2 out of 5 Getting naked in a barn looks like fun

Saturday, March 22, 2014

Anthology Independent Style

It is time to review some movies from a convention. I haven't been to one lately where I could watch movies in...about a year actually. I had started a different review over the week, but never got around to getting it finished. That is alright, I have most of it done, so it can wait a little longer. I am still at the convention as I write this. I wanted to try to get at least one review in while I was here. I should be back home by tomorrow night, and will really dig into the reviews at that time. If all goes well, I will have six more films to review after this one. Hi-8 (2013) was the first film to be shown, so I will start with it.

Much like VHS before it, Hi-8 uses the video cassette era as its inspiration for the stories. The main story is about a couple of teens making a movie of their own using a single camera. The main story, and all the other stories, have nothing to do with each other. The main story is somewhat long between the other stories, and then gets shorter with each segment. The stories range from an alien invasion, a serial killer, zombies and so on.

While I remember movies on VHS, I don't really get the current movement to get that feel back from them. I can say that Hi-8 goes further than VHS did. From what I was reading about the film, some of the directors that included some shorts, actually filmed with the Hi-8 format back in the day. Directors include Ron Bonk, Donald Farmer, Marcus Koch, Tony Masiello, Tim Ritter, Chris Seaver, Todd Sheets and Brad Sykes. Each film did have a very low budget feel to them. The wraparound story wasn't too bad. The area they are filming in has a bit of a history it seems. The ending was a nice little twist that wasn't really expected. The first full short was about a women who finds out she is married to a serial killer. Her reaction to this, and this twist was interesting. However, there was one scene that bugged the hell out of me. A woman was laying on a table while being cut. As far as I could tell, she wasn't tied or restrained in any way. Why would she just lay there then? Most of the shorts that I liked was like that. While I did like them, there was usually something that ended up bring the whole the down. Then there were the ones I didn't care for at all. Like a woman being stalked by some guy. Some people found that one funny, but it was lost on me. Still, Hi-8 wasn't afraid to poke fun at the horror genre. This leads to perhaps my favorite of the bunch, an action guy trying to save his mother and friends from zombies. It wasn't scary at all, but still managed to be funny in the right places. Poking fun at not only zombies, but the action that often takes place in them.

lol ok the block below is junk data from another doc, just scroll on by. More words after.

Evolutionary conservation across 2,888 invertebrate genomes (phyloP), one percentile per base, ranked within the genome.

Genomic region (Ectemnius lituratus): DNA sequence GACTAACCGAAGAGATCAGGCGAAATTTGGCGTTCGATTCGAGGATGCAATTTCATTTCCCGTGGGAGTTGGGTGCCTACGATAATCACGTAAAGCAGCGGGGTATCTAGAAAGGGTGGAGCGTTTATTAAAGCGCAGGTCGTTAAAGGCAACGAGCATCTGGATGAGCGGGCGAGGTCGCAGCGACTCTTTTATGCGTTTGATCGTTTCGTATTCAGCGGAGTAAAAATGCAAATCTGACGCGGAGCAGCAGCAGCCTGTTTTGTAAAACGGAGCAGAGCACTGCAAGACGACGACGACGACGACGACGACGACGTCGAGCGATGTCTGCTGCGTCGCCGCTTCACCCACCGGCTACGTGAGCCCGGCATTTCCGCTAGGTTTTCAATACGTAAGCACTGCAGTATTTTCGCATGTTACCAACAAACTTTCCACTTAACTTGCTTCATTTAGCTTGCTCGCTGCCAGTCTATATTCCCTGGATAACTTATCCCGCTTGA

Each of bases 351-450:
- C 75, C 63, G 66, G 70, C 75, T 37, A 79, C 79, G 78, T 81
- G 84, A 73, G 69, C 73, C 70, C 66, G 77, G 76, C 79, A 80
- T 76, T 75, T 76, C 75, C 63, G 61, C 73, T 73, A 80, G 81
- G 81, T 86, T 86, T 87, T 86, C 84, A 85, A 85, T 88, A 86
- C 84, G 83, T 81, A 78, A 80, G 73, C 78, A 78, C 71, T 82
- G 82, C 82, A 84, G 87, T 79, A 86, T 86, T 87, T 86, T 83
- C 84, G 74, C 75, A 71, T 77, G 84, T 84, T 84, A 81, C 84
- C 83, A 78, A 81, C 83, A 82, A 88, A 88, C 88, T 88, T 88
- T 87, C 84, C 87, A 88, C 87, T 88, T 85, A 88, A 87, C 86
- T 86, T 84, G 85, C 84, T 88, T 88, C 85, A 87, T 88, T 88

There was also emphasis on using practical effects. You will not find any CGIed effects in Hi-8. While I did find that to be a good thing, it didn't always end up well. The effects rang from things getting cut off, people getting cut up, skin being pulled away by zombies and demons. The goriest of the bunch was a short about a guy who becomes obsessed with a film a finds on a video cassette. There was all kinds of effects in that one. For the most part I thought the effects looked good. There was some I didn't like, but they were far and in between. The acting wasn't too bad either. There are some good and bad performance, but I think most will enjoy the acting.

Hi-8 clocked in at just over and hour and a half. With eight different shorts, it felt like it dragged on a bit too much. By the last couple of shorts, I was feeling a little disappointed that it wasn't over yet. If I could, I wait rate each short, but since this is an entire film put together with shorts, I have to judge it as a whole. Even though there was more good than bad shorts, I would often find things about each one I didn't like at all. Another example was one that started off well, but ended in a way I didn't get at all. It wasn't the best way to start things off with, but it could have been a whole lot worse at the same time. I couldn't fine but two reviews for this film, and one of those was from someone at the same screening, so it doesn't seem like it has been out for a very long time. If it sounds like something you would like though, I hope you will be able to check it out soon.
2 out of 5 I say leave the old people for the zombies

Sunday, March 16, 2014

Biking Through Shadows

Even though I had my next instant watch movie lined up, I decided to take a peak at my list to see if anything was about to be removed from it. As it turns out, one move will be coming out in a couple of days. I thought about just skipping it, and maybe add it to my DVD queue instead. Looking into it though, I discovered that Shadow (2009) is a film from Italy, so it fits into the whole movies from other countries theme I have been going with lately. Good thing I looked, I would never have guessed since everyone speaks in English.

David (Jake Muxworthy) is mountain biking around Europe. He is heading to a place called Shadow. This is a place he was told about while serving in the Iraq war, and has dreamed of going there ever since. Once in the area, he finds a little bar. Inside he meets the owner and Angeline (Karina Testa), who is reading a book while drinking. It isn't long before two locals, Fred (Ottaviano Blitch) and Buck (Chris Coppola), come in and start trouble with Angeline. The owner and David are quick to defend her though, and she leaves before anything really happens. David also goes on his way, and finds a place to camp for the night. A strong wind takes his tent though, and blows it off a cliff. Angeline is near by and sees this, so offers to let David stay with her for the night. She is also biking, so they decide to stick together. When they stop to look at some deer, Angeline spots Buck and Fred as they get ready to shoot the buck. Angeline yells out, which gets the deer moving, and messes up the shot. Not too pleased by this, Fred and Buck give chase in their truck, which leads them all deeper into the forest, where someone much worse is waiting.